In 1948, at the age of fifteen, Manu Dibango left Africa for France, bearing three kilos of coffee for his adopted family and little else. This book chronicles Manu Dibango's remarkable rise from his birth in Douala, Cameroon, to his worldwide success--with "Soul Makossa" in 1972--as the first African musician ever to record a top 40s hit.
Composer, producer, performer, film score writer and humanitarian for the poor, Manu Dibango defines the "African sound" of modern world music. He has worked with and influenced such artists as Art Blakey, Don Cherry, Herbie Hancock, Harry Belafonte, Paul Simon, and Johnny Clegg. In Africa, he has helped younger musicians, performed benefit concerts, and transcribed for the first time the scores and lyrics of African musicians.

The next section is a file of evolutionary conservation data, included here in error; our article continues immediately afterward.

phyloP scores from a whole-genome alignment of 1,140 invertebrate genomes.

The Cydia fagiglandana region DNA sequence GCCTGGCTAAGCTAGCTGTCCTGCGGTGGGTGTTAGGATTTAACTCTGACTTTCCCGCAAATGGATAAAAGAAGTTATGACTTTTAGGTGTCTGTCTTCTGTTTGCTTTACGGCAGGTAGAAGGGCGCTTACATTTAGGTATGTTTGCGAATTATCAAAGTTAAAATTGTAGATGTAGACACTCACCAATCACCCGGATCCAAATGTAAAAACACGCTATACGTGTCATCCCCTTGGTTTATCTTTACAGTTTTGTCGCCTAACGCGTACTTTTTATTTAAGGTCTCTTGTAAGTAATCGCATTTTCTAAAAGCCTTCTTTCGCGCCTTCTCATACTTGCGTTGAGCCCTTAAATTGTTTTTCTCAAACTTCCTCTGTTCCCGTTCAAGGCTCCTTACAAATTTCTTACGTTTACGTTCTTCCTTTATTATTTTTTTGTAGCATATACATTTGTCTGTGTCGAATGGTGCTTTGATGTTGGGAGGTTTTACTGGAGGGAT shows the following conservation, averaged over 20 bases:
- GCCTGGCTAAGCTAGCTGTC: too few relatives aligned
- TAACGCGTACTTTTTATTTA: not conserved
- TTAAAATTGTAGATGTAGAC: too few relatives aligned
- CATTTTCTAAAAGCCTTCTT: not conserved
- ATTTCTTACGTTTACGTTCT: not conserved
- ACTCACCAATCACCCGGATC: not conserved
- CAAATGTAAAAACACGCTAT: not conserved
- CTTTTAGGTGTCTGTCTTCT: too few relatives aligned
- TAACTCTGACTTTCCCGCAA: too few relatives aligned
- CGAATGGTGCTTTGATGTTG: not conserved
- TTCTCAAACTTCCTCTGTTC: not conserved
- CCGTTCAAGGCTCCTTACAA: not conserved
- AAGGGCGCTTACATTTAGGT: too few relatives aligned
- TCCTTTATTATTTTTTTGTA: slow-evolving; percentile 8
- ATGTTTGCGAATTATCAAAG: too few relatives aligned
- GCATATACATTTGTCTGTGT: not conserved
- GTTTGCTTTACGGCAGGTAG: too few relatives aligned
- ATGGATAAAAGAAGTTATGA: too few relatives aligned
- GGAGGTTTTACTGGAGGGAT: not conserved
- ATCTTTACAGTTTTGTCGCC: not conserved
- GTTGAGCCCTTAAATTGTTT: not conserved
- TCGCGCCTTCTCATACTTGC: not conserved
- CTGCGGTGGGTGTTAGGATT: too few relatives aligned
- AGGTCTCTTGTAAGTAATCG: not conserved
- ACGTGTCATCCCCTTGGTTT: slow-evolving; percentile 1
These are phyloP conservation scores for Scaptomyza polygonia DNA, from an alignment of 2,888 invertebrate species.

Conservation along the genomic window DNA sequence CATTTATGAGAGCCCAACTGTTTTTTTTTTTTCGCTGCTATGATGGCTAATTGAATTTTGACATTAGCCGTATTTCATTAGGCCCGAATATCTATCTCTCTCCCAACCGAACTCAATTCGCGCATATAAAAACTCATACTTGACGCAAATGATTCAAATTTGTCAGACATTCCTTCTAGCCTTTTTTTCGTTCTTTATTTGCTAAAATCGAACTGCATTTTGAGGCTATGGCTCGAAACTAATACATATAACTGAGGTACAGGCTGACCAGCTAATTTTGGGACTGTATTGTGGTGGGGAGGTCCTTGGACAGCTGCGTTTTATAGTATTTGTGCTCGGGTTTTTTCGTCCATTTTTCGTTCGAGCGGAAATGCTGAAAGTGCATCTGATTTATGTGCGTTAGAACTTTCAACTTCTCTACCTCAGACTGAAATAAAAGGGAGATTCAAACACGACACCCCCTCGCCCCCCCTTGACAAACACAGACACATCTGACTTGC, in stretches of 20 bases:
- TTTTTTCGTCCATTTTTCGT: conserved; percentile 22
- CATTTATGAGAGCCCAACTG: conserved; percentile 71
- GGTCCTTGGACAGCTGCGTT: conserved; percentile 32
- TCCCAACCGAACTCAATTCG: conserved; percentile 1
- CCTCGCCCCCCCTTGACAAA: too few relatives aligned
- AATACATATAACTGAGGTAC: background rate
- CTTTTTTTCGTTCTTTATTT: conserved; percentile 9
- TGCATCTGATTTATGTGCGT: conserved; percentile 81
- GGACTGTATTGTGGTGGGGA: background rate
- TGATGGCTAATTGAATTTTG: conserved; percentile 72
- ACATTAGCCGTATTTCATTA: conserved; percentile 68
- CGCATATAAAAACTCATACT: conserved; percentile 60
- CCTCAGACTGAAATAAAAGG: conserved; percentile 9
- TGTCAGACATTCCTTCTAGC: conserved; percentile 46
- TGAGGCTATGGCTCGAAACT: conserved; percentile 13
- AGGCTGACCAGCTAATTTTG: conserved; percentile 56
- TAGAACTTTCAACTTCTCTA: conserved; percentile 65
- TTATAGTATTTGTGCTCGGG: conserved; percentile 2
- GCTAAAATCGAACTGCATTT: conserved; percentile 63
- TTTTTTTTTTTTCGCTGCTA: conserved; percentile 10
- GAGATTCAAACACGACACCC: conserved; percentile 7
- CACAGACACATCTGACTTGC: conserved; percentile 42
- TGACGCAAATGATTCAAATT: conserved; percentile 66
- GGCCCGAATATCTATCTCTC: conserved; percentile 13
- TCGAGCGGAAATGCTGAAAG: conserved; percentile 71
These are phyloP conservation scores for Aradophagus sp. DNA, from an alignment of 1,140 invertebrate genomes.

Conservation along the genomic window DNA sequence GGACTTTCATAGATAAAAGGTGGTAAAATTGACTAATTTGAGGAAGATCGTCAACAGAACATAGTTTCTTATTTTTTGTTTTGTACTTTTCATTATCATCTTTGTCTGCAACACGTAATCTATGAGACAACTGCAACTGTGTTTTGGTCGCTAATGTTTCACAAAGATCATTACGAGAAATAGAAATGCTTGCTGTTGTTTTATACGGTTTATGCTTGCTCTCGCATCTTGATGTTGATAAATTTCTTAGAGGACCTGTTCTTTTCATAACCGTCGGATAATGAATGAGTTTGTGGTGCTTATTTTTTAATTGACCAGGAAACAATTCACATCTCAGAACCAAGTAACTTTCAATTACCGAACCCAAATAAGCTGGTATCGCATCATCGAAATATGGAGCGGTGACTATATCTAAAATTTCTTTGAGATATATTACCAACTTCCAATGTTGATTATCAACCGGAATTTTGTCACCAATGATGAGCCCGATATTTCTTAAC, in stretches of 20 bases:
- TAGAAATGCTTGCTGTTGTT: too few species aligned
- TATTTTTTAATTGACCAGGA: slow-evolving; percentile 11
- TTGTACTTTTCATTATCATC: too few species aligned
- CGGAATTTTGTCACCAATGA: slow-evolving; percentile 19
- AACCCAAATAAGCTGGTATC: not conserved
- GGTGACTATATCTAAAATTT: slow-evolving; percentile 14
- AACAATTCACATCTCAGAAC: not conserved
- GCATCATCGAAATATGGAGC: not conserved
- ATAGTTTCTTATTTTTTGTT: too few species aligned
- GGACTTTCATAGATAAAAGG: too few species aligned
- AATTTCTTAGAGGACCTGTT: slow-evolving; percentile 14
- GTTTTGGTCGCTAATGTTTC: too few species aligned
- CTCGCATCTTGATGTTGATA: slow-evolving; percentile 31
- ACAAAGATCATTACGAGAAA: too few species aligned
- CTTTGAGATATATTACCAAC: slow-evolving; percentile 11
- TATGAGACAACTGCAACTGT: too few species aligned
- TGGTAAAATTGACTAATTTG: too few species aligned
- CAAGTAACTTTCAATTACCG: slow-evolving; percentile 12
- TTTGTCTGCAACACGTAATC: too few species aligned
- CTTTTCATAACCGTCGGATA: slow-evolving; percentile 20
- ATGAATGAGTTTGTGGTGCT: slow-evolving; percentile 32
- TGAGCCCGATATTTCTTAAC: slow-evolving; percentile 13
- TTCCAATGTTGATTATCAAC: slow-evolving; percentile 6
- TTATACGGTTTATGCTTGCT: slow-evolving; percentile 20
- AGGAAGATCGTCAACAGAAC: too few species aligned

The product of a "mixed marriage" (of different tribes and religions) who owes allegiances to both Africa and Europe, Dibango has always been aware of the ambiguities of his identity. This awareness has informed all of the important events of his life, from his marriage to a white Frenchwoman in 1957, to his creation of an "Afro-music" which joyfully blends blues, jazz, reggae, traditional European and African serenades, highlife, Caribbean and Arabic music. This music addresses the meaning of "Africanness" and what it means to be a Black artist and citizen of the world.
This lively and thoughtful memoir is based on an extensive set of interviews in 1989 with French journalist Danielle Rouard. Richly illustrated with photographs, this book will be a must for readers of jazz biographies, students of African music and ethnomusicology, and all those who are lovers of Manu Dibango's unique artistry and accomplishments.